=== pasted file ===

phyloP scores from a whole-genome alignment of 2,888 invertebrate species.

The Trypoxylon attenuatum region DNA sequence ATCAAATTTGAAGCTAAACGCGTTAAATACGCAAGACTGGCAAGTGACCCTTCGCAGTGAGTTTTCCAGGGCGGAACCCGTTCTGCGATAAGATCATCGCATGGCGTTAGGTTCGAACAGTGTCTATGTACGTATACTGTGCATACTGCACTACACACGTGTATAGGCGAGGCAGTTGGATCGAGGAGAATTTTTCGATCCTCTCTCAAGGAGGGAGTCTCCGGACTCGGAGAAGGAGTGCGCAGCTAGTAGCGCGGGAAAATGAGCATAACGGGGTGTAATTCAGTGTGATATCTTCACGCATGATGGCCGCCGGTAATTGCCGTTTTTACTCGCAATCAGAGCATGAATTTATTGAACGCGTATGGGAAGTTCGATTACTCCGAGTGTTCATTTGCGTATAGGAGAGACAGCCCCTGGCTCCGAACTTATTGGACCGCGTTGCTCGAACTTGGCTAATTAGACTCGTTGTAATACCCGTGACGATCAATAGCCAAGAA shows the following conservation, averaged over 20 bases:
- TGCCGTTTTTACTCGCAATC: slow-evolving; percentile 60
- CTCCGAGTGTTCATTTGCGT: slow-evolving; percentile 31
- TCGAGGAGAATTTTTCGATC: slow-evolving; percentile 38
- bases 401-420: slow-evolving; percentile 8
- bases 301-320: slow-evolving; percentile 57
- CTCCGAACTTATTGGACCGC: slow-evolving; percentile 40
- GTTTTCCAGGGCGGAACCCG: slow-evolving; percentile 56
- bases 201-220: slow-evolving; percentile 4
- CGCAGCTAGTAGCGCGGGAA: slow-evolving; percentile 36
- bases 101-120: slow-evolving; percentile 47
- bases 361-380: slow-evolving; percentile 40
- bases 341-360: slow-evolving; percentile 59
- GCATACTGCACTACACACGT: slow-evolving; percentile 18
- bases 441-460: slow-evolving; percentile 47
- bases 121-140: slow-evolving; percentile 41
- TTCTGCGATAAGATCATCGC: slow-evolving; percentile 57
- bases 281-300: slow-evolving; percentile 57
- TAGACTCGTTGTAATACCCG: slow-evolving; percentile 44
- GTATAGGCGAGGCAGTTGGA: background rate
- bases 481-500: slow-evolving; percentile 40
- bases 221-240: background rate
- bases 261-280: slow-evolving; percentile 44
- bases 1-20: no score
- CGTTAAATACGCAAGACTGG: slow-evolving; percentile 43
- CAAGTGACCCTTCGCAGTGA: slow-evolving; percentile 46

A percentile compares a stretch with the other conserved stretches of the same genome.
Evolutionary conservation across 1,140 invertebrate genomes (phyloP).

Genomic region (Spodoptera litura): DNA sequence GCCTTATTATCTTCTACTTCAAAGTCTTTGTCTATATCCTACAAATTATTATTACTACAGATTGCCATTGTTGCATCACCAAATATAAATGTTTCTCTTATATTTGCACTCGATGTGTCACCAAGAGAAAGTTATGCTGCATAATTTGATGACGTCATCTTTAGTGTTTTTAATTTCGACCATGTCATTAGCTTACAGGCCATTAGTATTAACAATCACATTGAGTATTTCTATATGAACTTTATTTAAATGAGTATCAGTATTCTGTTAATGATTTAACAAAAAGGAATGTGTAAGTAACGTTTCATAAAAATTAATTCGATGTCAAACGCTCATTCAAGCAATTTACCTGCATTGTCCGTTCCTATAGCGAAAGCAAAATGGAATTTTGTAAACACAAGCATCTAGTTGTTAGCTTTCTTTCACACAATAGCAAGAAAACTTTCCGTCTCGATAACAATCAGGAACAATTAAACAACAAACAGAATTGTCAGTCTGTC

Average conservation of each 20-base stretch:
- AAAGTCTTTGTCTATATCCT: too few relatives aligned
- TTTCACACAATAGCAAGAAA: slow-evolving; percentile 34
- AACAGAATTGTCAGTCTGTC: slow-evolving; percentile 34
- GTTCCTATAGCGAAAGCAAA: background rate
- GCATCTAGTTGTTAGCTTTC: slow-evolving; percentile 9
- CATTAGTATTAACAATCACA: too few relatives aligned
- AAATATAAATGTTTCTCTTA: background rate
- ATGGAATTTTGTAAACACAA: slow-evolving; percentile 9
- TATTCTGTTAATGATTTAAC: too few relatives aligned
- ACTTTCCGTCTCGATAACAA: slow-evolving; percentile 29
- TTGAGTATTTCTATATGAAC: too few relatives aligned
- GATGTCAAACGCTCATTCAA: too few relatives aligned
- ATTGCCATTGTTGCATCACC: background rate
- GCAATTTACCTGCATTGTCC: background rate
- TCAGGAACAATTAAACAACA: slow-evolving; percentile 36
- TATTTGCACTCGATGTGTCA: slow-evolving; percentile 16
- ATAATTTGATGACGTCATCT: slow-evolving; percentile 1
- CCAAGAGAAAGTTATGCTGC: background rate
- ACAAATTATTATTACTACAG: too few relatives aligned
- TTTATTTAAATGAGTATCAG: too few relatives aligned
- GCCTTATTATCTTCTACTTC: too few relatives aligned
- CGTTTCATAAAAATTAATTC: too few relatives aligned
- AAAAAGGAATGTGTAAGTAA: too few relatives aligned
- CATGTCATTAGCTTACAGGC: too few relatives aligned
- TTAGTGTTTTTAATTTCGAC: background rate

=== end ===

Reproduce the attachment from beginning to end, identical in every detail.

phyloP scores from a whole-genome alignment of 2,888 invertebrate species.

The Trypoxylon attenuatum region DNA sequence ATCAAATTTGAAGCTAAACGCGTTAAATACGCAAGACTGGCAAGTGACCCTTCGCAGTGAGTTTTCCAGGGCGGAACCCGTTCTGCGATAAGATCATCGCATGGCGTTAGGTTCGAACAGTGTCTATGTACGTATACTGTGCATACTGCACTACACACGTGTATAGGCGAGGCAGTTGGATCGAGGAGAATTTTTCGATCCTCTCTCAAGGAGGGAGTCTCCGGACTCGGAGAAGGAGTGCGCAGCTAGTAGCGCGGGAAAATGAGCATAACGGGGTGTAATTCAGTGTGATATCTTCACGCATGATGGCCGCCGGTAATTGCCGTTTTTACTCGCAATCAGAGCATGAATTTATTGAACGCGTATGGGAAGTTCGATTACTCCGAGTGTTCATTTGCGTATAGGAGAGACAGCCCCTGGCTCCGAACTTATTGGACCGCGTTGCTCGAACTTGGCTAATTAGACTCGTTGTAATACCCGTGACGATCAATAGCCAAGAA shows the following conservation, averaged over 20 bases:
- TGCCGTTTTTACTCGCAATC: slow-evolving; percentile 60
- CTCCGAGTGTTCATTTGCGT: slow-evolving; percentile 31
- TCGAGGAGAATTTTTCGATC: slow-evolving; percentile 38
- bases 401-420: slow-evolving; percentile 8
- bases 301-320: slow-evolving; percentile 57
- CTCCGAACTTATTGGACCGC: slow-evolving; percentile 40
- GTTTTCCAGGGCGGAACCCG: slow-evolving; percentile 56
- bases 201-220: slow-evolving; percentile 4
- CGCAGCTAGTAGCGCGGGAA: slow-evolving; percentile 36
- bases 101-120: slow-evolving; percentile 47
- bases 361-380: slow-evolving; percentile 40
- bases 341-360: slow-evolving; percentile 59
- GCATACTGCACTACACACGT: slow-evolving; percentile 18
- bases 441-460: slow-evolving; percentile 47
- bases 121-140: slow-evolving; percentile 41
- TTCTGCGATAAGATCATCGC: slow-evolving; percentile 57
- bases 281-300: slow-evolving; percentile 57
- TAGACTCGTTGTAATACCCG: slow-evolving; percentile 44
- GTATAGGCGAGGCAGTTGGA: background rate
- bases 481-500: slow-evolving; percentile 40
- bases 221-240: background rate
- bases 261-280: slow-evolving; percentile 44
- bases 1-20: no score
- CGTTAAATACGCAAGACTGG: slow-evolving; percentile 43
- CAAGTGACCCTTCGCAGTGA: slow-evolving; percentile 46

A percentile compares a stretch with the other conserved stretches of the same genome.
Evolutionary conservation across 1,140 invertebrate genomes (phyloP).

Genomic region (Spodoptera litura): DNA sequence GCCTTATTATCTTCTACTTCAAAGTCTTTGTCTATATCCTACAAATTATTATTACTACAGATTGCCATTGTTGCATCACCAAATATAAATGTTTCTCTTATATTTGCACTCGATGTGTCACCAAGAGAAAGTTATGCTGCATAATTTGATGACGTCATCTTTAGTGTTTTTAATTTCGACCATGTCATTAGCTTACAGGCCATTAGTATTAACAATCACATTGAGTATTTCTATATGAACTTTATTTAAATGAGTATCAGTATTCTGTTAATGATTTAACAAAAAGGAATGTGTAAGTAACGTTTCATAAAAATTAATTCGATGTCAAACGCTCATTCAAGCAATTTACCTGCATTGTCCGTTCCTATAGCGAAAGCAAAATGGAATTTTGTAAACACAAGCATCTAGTTGTTAGCTTTCTTTCACACAATAGCAAGAAAACTTTCCGTCTCGATAACAATCAGGAACAATTAAACAACAAACAGAATTGTCAGTCTGTC

Average conservation of each 20-base stretch:
- AAAGTCTTTGTCTATATCCT: too few relatives aligned
- TTTCACACAATAGCAAGAAA: slow-evolving; percentile 34
- AACAGAATTGTCAGTCTGTC: slow-evolving; percentile 34
- GTTCCTATAGCGAAAGCAAA: background rate
- GCATCTAGTTGTTAGCTTTC: slow-evolving; percentile 9
- CATTAGTATTAACAATCACA: too few relatives aligned
- AAATATAAATGTTTCTCTTA: background rate
- ATGGAATTTTGTAAACACAA: slow-evolving; percentile 9
- TATTCTGTTAATGATTTAAC: too few relatives aligned
- ACTTTCCGTCTCGATAACAA: slow-evolving; percentile 29
- TTGAGTATTTCTATATGAAC: too few relatives aligned
- GATGTCAAACGCTCATTCAA: too few relatives aligned
- ATTGCCATTGTTGCATCACC: background rate
- GCAATTTACCTGCATTGTCC: background rate
- TCAGGAACAATTAAACAACA: slow-evolving; percentile 36
- TATTTGCACTCGATGTGTCA: slow-evolving; percentile 16
- ATAATTTGATGACGTCATCT: slow-evolving; percentile 1
- CCAAGAGAAAGTTATGCTGC: background rate
- ACAAATTATTATTACTACAG: too few relatives aligned
- TTTATTTAAATGAGTATCAG: too few relatives aligned
- GCCTTATTATCTTCTACTTC: too few relatives aligned
- CGTTTCATAAAAATTAATTC: too few relatives aligned
- AAAAAGGAATGTGTAAGTAA: too few relatives aligned
- CATGTCATTAGCTTACAGGC: too few relatives aligned
- TTAGTGTTTTTAATTTCGAC: background rate